Older People Living with Cancer

Peer advocates supporting older people affected by cancer

Bournemouth Older People’s Forum workshop

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The nine issues that people affected by cancer have told Macmillan Cancer Support matter most to them include clinical outcomes as well as the impact of cancer on the whole of a person’s life.  Dorset Macmillan Advocacy tries to measure the impact of its service with reference to these outcomes. Where possible we participate in networking and training to inform our understanding of each outcome and how we might better support people affected by cancer. ‘I want to die well’ is one outcome which has led us to take part in the Dorset Compassionate Communities network and to participate in training by the Hospice Education Alliance on Advance Care Planning as well as to mark the annual Dying Matters Awareness week.

Bournemouth Older People’s Forum held an interactive workshop entitled ‘Good Endings’ in May as part of the national Dying Matters week: ‘You only die once’.   BOP Chair Pat Lewis invited the Dorset Macmillan Advocacy team at Help and Care to assist. Emma Jones, a first year student at Bournemouth University studying Social Work, was on placement at Help and Care and worked with us to plan and deliver the session.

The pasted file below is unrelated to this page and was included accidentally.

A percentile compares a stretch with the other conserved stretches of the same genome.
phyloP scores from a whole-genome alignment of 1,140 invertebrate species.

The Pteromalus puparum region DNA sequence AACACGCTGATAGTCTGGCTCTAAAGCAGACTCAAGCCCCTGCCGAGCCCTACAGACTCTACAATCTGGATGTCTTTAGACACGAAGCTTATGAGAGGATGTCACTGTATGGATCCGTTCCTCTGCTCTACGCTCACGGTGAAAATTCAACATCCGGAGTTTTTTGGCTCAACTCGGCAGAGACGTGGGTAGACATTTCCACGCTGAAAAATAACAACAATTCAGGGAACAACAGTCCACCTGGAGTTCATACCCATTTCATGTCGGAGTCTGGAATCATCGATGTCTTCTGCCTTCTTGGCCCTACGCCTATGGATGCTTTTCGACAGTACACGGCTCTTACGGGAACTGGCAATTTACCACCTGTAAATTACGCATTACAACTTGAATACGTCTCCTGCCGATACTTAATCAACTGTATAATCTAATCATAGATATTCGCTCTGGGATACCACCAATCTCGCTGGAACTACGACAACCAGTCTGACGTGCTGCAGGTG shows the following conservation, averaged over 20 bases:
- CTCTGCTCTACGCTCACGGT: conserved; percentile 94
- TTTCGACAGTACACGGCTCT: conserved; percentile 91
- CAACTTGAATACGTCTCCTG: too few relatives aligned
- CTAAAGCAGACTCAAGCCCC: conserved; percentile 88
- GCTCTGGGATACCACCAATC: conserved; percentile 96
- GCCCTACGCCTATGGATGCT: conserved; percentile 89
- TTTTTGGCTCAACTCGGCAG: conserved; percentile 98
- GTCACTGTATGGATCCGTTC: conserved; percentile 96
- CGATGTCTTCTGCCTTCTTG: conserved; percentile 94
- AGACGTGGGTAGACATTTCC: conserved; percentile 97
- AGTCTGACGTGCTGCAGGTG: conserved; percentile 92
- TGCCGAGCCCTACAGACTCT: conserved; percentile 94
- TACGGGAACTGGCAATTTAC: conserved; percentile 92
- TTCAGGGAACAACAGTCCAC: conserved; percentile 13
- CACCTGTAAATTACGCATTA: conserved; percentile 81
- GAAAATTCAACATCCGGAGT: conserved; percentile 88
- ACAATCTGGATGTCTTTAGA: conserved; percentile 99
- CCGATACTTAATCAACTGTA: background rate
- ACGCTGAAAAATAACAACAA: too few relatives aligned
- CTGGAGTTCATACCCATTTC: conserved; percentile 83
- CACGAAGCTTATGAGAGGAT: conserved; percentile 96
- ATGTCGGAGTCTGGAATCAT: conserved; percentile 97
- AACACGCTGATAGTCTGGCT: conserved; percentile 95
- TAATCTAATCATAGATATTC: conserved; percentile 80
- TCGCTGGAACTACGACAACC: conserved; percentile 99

Emma Jones at Bournemouth Older People's Forum

Emma Jones at Bournemouth Older People’s Forum

Emma writes:

‘I had attended a BOP meeting earlier in the year and was impressed by the information provided and range of topics discussed. 

 Prior to planning this workshop I knew very little about the subject of death, and in particular putting plans in place for this.  It was a topic of conversation that I had not explored and something that I felt uncomfortable thinking about.  The more I read about planning for and thinking about one’s death the more I understood and appreciated the importance of thinking about and preparing for the practical aspects that need to be considered such as whether you would like to be buried or cremated, would you like to donate an organ and what music you’d like to be played at your funeral, all of which are important things to think about.  Not thinking about these and not discussing with friends or family would mean that they would be faced with making the decisions for you which can be a daunting task. 

I’ve learnt the value of preparation and planning for departure which can make the world of difference, not only in helping to make one feel happier and have some control over their future plans but also for loved ones who do not then have the responsibility to make such significant and potentially challenging decisions on your behalf.

The workshop was received well, everyone participated and we received some positive feedback. In particular, I found the varying responses and opinions surrounding what was important to each individual really interesting and this emphasised that we are all individuals and what is important to one person, such as making a will, may not be important to another.’

We aimed to introduce the idea of Advance Care Planning in a practical way. Participants enjoyed the interactive nature of the session and particularly the upbeat ‘wrap up’ that Pat suggested, and which Emma led, where we looked to the future and shared our ideas for one new, different or challenging thing that we would like to have a go at in the next year.



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